Life isn’t happening to you without your consent.  You are not some wimp being beat up by everything and everyone in your life.  You are not a doormat (unless you choose to be).  You weren’t created that way!

Doesn’t it feel good, though, to know that you can make choices that change how you feel about your life?  Learn to say, “no” to the things that don’t move you in the direction of where you want to be in six months, a year, three years . . . and say “yes” to making time and space for the things that do!

Go ahead.  Start with one good choice today and then look back on it tomorrow and again in a week and see if you don’t feel better!  And feel free to share with me your victories, big and small, related to changing your life in healthy ways!

If you need help with time management, motivation or developing your spiritual life, please feel free to contact me!

Photo Credit: Graphics and More

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2019, Week 1: Nailed It!

As we begin this first full week of the new year, I’m happy to report that so far I’ve met my weekly goals!  Okay, so we’re only one week in, but I’m still calling it a win!  Let me explain why that matters . . .

We all know that many times people make resolutions that don’t stick, in part because they’re unrealistic to start with.  But what about those goals we make that really should be attainable, and we really want to meet them, but somehow we get a month or two into the year and find that we’ve lost motivation or we feel we’re too far off the mark already to be successful?

Here’s why I’m excited to have met my weekly goals; they are designed to move me toward successfully meeting my goals for the year!  If I break down my yearly goals into smaller parts, I can be consistently moving in the right direction, staying on target and seeing that target get closer and closer – which is inspiring and motivating!

Visualize your goal.  Really set it in your mind.  Then work backward.  In order to meet your goal, where will you need to be in September? June? March?  Then break those quarters down into months.  What action can you be taking by the end of each month to move you closer to your goal?  Then break the months into weekly, consistent habits that help you stay motivated.  These weekly goals should set me up for success, so that I feel motivated and excited, because I’m seeing progress.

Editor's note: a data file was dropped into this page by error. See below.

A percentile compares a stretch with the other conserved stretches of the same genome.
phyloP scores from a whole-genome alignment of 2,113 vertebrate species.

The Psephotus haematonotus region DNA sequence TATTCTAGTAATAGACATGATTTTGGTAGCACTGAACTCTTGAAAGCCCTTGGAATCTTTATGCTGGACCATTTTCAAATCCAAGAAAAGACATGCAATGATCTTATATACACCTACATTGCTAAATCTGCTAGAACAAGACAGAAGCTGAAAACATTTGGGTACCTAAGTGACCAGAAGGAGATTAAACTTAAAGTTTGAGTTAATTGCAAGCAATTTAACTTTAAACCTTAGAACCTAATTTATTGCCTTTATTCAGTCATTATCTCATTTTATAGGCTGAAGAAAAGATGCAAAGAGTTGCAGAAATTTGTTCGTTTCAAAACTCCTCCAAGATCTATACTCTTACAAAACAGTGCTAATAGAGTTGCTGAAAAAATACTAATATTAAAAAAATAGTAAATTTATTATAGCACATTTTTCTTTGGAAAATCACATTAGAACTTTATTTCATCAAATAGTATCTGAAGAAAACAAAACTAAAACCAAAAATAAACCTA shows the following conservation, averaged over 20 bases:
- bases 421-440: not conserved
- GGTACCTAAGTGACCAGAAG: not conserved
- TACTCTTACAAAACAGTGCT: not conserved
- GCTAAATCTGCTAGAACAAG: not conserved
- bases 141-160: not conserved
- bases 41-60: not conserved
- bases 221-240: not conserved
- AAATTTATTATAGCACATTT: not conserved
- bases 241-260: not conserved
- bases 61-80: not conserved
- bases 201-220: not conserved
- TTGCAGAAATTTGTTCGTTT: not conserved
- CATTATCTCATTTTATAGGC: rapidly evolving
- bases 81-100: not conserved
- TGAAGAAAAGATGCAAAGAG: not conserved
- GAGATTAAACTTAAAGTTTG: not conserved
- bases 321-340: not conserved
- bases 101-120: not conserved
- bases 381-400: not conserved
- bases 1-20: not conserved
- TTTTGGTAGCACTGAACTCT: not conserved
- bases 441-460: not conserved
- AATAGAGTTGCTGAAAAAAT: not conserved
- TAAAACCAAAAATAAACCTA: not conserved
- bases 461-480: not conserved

An example: If I want to read 12 books by the end of the year, I will plan to read a book every month. Since I don’t want to get to the end of the month and be only 10 pages into my 200-page book, I’ll set a weekly goal of reading one fourth of the book, and then a daily goal of a certain number of pages. I may find it helpful to spend 30 minutes or less per day on social media (which happens to check off another goal on my list for 2019) so I have more time available for reading. Important note: I am actually doing this, and while it may sound rigid, it’s the only realistic way for me to meet this particular goal (especially as a grad student who already reads volumes!). That said, I give myself Saturdays as a “catch up day” because, you know, life sometimes gets in the way. Remember, the goal is to set ourselves up for success!

Evaluate the goal.  Check in at the end of each week to see how you did that week.  The same with each month, and then the quarters.  Pay attention to those weekly goals, though!  They set the direction and enable you to make minor tweaks before you’re too far off course.  What’s working? What isn’t? What do you need to do more of/less of to get those weekly goals back in focus?

Have some accountability.  This is a good idea, even if you don’t need prodding.  Accountability partners are those folks we have to confess to when we’re not doing what we want to be doing to reach our goals.  But guess what?  They’re also those people who we get to celebrate with when we do well!  Okay, we’re not supposed to be boastful, but hey – we all like to tell someone about our victories, and that’s the happier side of having an accountability partner!